Why and How to Store Extra Food

I have a tall utility shelf set in my basement that is dedicated to storing extra food. I’m not a prepper or otherwise preoccupied with apocalyptic thoughts, but I do like to be ready for emergencies that might realistically happen. The area where I live experiences temporary power outages from time to time, along with snow or ice storms that may keep me home for a few days at a time, so I like to store enough nonperishable food to take care of my family for at least a few days. Also, my food storage area is a helpful place to put some of the stuff I can’t fit in my pantry, because who really has adequate kitchen storage anyway?

How and Why You Should Store Extra Food

Why You Should Store Extra Food:

Store extra nonperishable food in case of temporary power outages.

I live in an area where power outages happen around one to three times a year, usually because of storms or sometimes for no obvious reason, although at worst they last only for a couple of hours. During my first few months living in this area as a young newlywed, we lost power for three days after a severe thunderstorm, and later we lost power for about two days after an ice storm.

As a result, I’ve learned it’s a good idea to have a few easy, ready-to-eat foods on hand. Trail mix, crackers, canned fruit, granola bars, and canned tuna are good items to stock. If you have a gas stove, you can use it to prepare other foods such as canned soup or boxed macaroni and cheese, and if the weather is cold I like to use my tea kettle to make a hot drink.

If I have advance warning of a potential power outage, I like to make banana bread or do other baking projects to help stock up.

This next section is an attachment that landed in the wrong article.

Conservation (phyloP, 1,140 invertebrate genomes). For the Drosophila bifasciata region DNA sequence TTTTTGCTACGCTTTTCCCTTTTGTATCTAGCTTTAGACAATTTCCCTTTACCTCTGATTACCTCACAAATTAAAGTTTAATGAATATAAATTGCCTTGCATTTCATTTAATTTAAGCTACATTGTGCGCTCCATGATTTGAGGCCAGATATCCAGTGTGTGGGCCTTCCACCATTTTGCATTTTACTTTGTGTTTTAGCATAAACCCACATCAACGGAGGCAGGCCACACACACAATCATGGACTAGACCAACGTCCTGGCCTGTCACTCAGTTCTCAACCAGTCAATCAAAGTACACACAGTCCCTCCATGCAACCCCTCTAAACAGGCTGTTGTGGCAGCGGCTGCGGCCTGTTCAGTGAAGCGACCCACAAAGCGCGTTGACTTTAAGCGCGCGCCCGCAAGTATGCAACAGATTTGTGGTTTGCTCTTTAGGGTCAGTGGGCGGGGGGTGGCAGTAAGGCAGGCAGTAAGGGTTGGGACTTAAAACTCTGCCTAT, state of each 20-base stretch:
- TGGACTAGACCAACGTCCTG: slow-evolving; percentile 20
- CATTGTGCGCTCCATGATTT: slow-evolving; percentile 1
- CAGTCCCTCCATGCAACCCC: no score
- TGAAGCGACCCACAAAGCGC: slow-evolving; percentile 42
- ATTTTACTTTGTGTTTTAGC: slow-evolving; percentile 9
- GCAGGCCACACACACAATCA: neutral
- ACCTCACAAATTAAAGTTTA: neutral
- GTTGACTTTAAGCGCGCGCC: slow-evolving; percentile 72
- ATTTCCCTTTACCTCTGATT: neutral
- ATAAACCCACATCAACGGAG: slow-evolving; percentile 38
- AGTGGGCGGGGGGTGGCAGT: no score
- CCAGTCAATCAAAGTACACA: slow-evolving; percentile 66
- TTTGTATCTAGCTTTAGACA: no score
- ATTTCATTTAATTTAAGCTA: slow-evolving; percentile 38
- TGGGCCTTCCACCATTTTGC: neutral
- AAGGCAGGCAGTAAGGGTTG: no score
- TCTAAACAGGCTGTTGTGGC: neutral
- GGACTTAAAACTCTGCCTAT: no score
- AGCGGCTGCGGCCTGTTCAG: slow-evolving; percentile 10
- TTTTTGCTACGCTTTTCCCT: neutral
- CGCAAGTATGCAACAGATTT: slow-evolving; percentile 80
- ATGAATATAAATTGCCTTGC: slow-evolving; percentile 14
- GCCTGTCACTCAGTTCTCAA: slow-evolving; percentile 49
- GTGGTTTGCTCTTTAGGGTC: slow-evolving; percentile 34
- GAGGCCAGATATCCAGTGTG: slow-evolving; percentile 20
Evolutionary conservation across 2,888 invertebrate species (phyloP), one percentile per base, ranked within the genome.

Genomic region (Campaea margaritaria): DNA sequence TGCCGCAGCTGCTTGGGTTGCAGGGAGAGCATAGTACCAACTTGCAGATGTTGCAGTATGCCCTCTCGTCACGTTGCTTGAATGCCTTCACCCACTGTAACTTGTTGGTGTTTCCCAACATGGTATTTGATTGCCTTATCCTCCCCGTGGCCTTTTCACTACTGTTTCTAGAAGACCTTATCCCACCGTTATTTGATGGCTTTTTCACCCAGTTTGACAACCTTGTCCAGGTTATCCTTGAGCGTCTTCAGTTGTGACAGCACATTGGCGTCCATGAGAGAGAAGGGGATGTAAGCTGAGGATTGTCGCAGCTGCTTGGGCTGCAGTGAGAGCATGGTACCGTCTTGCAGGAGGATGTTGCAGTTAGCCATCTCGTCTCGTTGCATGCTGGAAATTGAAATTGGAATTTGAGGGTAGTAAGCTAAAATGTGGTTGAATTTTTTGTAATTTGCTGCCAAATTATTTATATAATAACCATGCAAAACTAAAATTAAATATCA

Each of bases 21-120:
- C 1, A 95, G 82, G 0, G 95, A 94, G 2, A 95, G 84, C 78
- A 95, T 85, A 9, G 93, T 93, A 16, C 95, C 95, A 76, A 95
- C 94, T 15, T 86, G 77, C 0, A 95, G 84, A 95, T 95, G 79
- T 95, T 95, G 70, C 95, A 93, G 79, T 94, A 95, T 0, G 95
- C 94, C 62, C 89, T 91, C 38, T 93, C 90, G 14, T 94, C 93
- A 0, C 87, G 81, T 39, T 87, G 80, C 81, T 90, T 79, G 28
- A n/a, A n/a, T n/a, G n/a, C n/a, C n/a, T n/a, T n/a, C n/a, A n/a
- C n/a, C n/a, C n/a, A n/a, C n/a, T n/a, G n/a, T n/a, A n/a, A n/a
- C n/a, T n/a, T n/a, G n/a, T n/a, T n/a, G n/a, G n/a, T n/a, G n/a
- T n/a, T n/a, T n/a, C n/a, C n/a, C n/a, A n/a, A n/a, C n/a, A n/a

If power outages are a concern in your area, I also recommend buying a few quality coolers and keeping some frozen jugs of water (just clean out your used juice or milk jugs and fill them with tap water) in your freezer. If you lose power for more than a few hours, you can save some of your perishable food like eggs, meat, and cheese by transferring it to coolers with ice jugs.

Store extra food in case of events such as snow or ice storms that prevent you from leaving the house.

Often we still have our electricity, but the roads are simply too treacherous because of snow or ice to risk leaving the house to go to the store. People tend to make mad runs on stores to stock up just ahead of a forecast snowstorm, but it’s easier if you already have a good supply of food at home. You know that no one in your house will go hungry, even if you’re just serving simple cold cereal or peanut butter and jelly sandwiches.

I especially like to make bread during snowstorms. It’s one of the first things stores run out of when snowstorms are predicted, but this is my favorite time to pull out my bread machine. I keep some bread flour in my pantry and a jar of long-lasting yeast in my fridge especially for these times. We use our homemade bread in lunch meat or grilled cheese sandwiches or to make French toast, the classic snowstorm food.

Store extra food to prevent frequent trips to the store for just one or two things.

Of course, you can’t do this with perishable foods like milk. However, stocking up works well for items such as ketchup and mustard, peanut butter, mayonnaise, salad dressing, and cereal. My kids go through a lot of ketchup when they eat scrambled eggs, chicken nuggets, meatloaf, and all the other foods kids like to eat with ketchup. We’re always using up bottles of the stuff. My entire family also uses a lot of Ranch dressing for salads and as a dip. I always keep an extra bottle — or several — of these items on my storage shelf because I know we will use them well before their expiration dates, and then I don’t have to worry about running to the store at an inconvenient time just for one of these items. The more often you go to the store, the more impulse purchases you are likely to make, so this strategy helps your wallet, too.